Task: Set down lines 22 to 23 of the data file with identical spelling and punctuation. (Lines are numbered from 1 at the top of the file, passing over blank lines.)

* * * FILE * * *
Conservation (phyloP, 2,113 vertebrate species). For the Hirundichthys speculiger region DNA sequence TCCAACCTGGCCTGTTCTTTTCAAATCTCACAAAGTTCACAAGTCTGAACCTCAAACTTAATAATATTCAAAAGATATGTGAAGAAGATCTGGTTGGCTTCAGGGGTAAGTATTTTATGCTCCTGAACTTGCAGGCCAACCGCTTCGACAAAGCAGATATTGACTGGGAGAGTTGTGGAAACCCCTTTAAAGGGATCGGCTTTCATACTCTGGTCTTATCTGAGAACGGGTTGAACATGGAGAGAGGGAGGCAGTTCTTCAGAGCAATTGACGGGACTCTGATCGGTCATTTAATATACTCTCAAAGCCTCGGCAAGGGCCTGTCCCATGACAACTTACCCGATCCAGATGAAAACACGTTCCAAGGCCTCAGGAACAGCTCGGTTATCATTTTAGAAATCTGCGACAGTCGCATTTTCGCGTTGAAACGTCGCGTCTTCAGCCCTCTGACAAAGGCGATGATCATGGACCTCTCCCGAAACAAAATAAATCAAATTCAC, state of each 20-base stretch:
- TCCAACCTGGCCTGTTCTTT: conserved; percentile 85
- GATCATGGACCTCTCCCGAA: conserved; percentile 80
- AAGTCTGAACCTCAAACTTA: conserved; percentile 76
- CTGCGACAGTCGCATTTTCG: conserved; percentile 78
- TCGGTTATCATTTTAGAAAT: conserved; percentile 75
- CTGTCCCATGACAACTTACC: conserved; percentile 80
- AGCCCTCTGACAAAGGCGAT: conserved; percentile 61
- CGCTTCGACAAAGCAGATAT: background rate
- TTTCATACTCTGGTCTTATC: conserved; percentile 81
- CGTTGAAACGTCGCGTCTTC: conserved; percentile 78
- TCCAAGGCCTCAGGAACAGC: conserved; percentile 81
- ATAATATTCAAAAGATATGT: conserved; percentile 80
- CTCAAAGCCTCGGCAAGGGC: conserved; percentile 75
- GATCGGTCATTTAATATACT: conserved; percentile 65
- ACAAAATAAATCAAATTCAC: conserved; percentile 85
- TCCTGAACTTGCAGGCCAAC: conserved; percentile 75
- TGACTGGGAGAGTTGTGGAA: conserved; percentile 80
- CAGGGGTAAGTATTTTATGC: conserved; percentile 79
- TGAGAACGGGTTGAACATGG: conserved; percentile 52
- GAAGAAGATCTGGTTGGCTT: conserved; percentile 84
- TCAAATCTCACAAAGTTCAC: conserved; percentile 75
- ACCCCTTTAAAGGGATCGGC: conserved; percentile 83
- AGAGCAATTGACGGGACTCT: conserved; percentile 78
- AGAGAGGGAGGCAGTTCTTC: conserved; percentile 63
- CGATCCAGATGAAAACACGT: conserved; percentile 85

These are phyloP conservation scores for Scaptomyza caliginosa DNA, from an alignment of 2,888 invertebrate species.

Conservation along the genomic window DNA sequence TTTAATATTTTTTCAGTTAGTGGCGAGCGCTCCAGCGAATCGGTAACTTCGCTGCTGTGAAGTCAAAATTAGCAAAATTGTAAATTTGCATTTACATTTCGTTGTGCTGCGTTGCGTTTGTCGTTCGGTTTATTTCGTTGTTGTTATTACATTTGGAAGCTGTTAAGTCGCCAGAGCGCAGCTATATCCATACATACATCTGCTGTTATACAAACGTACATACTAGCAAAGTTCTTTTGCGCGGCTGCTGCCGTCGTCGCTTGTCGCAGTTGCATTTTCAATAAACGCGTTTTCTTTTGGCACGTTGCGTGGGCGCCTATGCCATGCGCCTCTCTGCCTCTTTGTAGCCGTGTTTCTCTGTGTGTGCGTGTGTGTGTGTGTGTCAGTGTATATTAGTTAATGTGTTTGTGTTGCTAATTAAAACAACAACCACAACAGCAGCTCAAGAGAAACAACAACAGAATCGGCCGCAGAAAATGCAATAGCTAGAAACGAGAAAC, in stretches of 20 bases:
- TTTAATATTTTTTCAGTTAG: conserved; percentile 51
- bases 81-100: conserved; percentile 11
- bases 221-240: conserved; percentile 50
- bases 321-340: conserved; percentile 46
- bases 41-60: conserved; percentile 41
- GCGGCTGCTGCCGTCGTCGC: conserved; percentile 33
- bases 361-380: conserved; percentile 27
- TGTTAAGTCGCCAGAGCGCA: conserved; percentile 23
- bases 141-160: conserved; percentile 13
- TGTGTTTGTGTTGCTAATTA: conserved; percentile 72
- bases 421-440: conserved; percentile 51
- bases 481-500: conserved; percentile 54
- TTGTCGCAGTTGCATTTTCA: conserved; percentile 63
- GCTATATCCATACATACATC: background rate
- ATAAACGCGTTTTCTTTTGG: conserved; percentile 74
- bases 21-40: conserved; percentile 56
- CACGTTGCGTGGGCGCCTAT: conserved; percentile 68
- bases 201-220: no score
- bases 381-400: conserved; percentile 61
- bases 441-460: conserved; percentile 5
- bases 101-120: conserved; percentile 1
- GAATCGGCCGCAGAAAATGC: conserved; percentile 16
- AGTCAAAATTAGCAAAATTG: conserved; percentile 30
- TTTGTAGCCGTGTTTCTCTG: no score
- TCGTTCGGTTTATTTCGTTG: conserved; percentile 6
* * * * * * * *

- TCAAATCTCACAAAGTTCAC: conserved; percentile 75
- ACCCCTTTAAAGGGATCGGC: conserved; percentile 83